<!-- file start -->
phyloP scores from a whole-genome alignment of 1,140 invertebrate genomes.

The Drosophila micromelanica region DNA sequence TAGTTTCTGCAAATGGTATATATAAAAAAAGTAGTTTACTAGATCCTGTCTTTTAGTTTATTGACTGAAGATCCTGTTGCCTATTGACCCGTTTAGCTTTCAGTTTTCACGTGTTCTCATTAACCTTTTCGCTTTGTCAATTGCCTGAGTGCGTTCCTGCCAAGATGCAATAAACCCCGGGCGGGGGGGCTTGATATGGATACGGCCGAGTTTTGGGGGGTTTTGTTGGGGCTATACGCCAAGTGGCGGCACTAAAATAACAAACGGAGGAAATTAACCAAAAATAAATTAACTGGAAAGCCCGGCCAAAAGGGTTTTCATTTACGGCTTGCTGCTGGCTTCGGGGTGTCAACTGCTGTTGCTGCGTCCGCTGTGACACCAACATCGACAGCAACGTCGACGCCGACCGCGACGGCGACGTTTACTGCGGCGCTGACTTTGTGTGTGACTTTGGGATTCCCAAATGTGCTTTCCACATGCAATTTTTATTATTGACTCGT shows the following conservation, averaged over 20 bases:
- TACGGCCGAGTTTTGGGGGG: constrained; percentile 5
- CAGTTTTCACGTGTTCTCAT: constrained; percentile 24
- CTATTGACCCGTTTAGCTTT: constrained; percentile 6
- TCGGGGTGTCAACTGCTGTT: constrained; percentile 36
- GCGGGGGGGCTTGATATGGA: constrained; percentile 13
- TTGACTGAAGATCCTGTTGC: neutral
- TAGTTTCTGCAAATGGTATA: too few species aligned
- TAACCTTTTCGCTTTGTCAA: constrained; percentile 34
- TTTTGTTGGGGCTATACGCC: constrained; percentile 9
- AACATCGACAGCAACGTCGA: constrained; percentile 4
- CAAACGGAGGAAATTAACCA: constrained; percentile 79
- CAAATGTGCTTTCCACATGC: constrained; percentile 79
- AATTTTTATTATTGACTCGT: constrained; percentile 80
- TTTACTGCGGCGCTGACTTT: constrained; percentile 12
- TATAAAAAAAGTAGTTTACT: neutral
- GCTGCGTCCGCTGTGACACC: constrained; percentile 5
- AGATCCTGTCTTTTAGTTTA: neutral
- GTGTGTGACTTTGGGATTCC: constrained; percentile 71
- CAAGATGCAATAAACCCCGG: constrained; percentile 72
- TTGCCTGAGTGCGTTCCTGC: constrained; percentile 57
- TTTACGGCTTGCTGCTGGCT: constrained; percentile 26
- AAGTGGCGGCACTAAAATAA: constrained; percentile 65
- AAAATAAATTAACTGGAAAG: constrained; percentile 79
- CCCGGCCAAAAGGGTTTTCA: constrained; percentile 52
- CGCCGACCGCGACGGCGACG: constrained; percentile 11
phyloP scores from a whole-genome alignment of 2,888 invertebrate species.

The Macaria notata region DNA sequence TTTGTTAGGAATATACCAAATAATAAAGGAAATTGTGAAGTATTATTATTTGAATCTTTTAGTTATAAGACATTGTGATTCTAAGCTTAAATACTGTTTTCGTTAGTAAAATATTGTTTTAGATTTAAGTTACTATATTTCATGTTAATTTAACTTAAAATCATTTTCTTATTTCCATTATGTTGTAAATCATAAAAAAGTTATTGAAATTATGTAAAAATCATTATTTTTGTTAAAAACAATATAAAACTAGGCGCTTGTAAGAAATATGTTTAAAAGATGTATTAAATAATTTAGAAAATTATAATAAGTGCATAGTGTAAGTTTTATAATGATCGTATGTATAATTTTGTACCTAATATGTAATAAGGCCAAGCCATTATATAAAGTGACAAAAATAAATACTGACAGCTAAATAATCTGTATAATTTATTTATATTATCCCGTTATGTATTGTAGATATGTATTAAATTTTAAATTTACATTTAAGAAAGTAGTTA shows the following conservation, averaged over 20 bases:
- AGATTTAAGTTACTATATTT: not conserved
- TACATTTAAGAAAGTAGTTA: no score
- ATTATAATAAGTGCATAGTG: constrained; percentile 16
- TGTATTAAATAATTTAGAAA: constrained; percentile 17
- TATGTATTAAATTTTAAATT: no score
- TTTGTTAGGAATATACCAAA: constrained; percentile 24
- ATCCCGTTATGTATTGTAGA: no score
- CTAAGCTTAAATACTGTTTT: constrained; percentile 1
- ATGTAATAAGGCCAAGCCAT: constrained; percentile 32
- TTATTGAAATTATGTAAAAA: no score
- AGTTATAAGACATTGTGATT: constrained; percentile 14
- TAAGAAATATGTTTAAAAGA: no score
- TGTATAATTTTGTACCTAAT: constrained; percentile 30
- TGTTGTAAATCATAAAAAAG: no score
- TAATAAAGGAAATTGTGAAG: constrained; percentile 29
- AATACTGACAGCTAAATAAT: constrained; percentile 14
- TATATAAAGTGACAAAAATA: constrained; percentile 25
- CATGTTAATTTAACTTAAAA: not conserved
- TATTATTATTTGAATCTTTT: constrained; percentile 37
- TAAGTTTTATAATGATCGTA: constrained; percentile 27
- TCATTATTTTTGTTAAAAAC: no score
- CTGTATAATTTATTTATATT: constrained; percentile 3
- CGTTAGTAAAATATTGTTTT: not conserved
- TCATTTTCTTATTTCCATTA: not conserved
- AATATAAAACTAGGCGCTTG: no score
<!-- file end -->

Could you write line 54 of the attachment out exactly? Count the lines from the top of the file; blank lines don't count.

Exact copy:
- AATATAAAACTAGGCGCTTG: no score